Reinforcements of Sweden’s specially trained police are being deployed to Stockholm after five nights of unprecedented rioting in the capital’s suburbs.
Police officers are being sent from the cities of Gothenburg and Malmo, both of which saw rioting in recent years, a spokesman said.
“They are trained and educated for the police tasks going on in Stockholm,” Kjell Lindgren said.
Several schools and scores of cars have been burnt in Stockholm this week.
Reinforcements of Sweden’s specially trained police are being deployed to Stockholm after five nights of unprecedented rioting in the capital’s suburbs
The nightly riots began on Sunday in the north-western suburb of Husby, a deprived, largely immigrant area. It is believed they were sparked by the death of a man nearly a week before, who was shot by police after he allegedly threatened to kill them with a machete.
The unrest has since spread around the city, with groups of youths stoning police and firefighters summoned to tackle arson attacks.
The rioting has raised questions about the success of the country’s attempts to integrate foreign-born residents, who now make up some 15% of the population.
In Husby, more than 80% of the 12,000 or so inhabitants are from an immigrant background, and most are from Turkey, the Middle East and Somalia.
Community activists have accused the police of using racist language during the unrest and prosecutors are investigating complaints. Police have tried to calm the situation by speaking to community leaders, such as in mosques.
At least 30 people have died in today’s Port Said clashes sparked by the sentencing to death of 21 local people over football riots in Egypt.
Supporters of the defendants tried to storm the prison holding them and attacked police stations.
The 21 were sentenced over riots which killed 74 people after a football game at Port Said stadium last February.
Saturday’s violence follows a day of unrest on the second anniversary of the uprising that ousted Hosni Mubarak.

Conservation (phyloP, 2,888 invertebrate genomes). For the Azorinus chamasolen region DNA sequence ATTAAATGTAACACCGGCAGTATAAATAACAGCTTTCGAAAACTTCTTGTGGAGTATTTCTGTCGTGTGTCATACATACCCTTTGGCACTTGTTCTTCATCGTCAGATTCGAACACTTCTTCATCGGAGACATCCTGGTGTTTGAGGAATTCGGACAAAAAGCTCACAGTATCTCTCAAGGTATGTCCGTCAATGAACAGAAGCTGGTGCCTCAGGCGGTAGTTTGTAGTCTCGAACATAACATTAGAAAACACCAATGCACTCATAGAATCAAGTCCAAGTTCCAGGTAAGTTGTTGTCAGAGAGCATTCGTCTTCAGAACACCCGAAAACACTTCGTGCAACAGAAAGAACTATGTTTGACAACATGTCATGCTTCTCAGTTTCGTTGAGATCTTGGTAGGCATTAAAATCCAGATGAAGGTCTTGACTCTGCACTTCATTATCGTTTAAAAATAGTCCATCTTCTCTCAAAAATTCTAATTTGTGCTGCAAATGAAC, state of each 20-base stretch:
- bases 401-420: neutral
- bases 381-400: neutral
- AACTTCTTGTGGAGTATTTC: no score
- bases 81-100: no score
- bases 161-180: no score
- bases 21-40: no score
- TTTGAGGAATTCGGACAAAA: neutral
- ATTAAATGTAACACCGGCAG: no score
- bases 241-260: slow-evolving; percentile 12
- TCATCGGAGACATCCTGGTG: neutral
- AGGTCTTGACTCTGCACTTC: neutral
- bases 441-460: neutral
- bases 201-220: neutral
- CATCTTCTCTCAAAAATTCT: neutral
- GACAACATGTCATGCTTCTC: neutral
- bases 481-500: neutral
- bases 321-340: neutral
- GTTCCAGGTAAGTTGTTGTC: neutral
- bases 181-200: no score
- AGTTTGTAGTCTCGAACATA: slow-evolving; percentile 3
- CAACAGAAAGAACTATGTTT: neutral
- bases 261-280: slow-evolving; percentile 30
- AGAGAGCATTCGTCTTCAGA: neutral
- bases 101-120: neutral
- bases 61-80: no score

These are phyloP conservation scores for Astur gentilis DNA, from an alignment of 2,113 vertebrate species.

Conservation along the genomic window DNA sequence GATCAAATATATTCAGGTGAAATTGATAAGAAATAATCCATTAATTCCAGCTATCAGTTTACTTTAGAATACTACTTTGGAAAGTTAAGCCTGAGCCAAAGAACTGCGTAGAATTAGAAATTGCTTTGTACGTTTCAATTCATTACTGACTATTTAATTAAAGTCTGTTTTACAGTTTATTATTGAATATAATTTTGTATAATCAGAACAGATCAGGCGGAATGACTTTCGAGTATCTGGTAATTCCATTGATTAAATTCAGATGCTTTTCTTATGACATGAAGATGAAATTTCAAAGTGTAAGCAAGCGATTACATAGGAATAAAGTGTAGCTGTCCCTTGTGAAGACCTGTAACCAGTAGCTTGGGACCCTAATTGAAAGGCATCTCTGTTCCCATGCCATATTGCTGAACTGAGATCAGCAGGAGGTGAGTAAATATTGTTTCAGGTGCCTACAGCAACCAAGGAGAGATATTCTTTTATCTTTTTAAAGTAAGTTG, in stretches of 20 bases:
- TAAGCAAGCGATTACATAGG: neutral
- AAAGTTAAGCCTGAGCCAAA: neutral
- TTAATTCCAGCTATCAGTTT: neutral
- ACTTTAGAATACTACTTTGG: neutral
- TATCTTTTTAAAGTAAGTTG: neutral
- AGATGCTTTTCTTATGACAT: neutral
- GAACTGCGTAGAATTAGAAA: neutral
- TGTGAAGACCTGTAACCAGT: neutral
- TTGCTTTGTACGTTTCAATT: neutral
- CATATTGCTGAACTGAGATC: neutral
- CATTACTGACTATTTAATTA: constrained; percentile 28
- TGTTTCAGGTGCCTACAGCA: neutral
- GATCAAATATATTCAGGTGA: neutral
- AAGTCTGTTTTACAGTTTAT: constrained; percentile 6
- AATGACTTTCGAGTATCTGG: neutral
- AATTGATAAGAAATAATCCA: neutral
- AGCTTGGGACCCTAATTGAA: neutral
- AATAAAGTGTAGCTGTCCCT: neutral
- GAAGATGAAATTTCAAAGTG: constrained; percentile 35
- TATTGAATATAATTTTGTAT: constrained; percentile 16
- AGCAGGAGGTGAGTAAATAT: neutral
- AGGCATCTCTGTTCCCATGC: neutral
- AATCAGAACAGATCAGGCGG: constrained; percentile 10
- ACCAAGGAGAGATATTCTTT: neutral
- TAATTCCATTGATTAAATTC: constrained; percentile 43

Egypt’s national defence council, which is headed by President Mohamed Morsi, has condemned the violence and called for dialogue, saying it would consider declaring a curfew in affected areas if necessary.
Thousands of people had taken to the streets on Friday to voice their opposition to the Islamist president, accusing him of betraying the revolution.
At least seven people were killed and more than 450 wounded in unrest across Egypt.
All 21 defendants sentenced to death on Saturday were fans of Port Said club al-Masry. When the verdicts were announced by a judge in the Cairo court, relatives of victims cheered.
However, the ruling caused supporters of the defendants to go on a rampage in Port Said. Two police officers were shot dead outside the city’s prison and the state security building was reportedly set on fire.
At least another 28 people were killed and about 300 were wounded in further clashes, officials said.
Two footballers were among those killed in Saturday’s clashes, state news agency Mena reported. They are former al-Masry goalkeeper Tamir al-Fahlah and Muhammad al-Dadhawi, a player for a lower-division Port Said club.
At least 30 people have died in today’s Port Said clashes sparked by the sentencing to death of 21 local people over football riots in Egypt
The violence continued despite the deployment of army units on the city’s streets.
Meanwhile, in Cairo, clashes also broke out between police and protesters near Egypt’s Interior Ministry. Police fired tear gas to try to prevent them from reaching the building.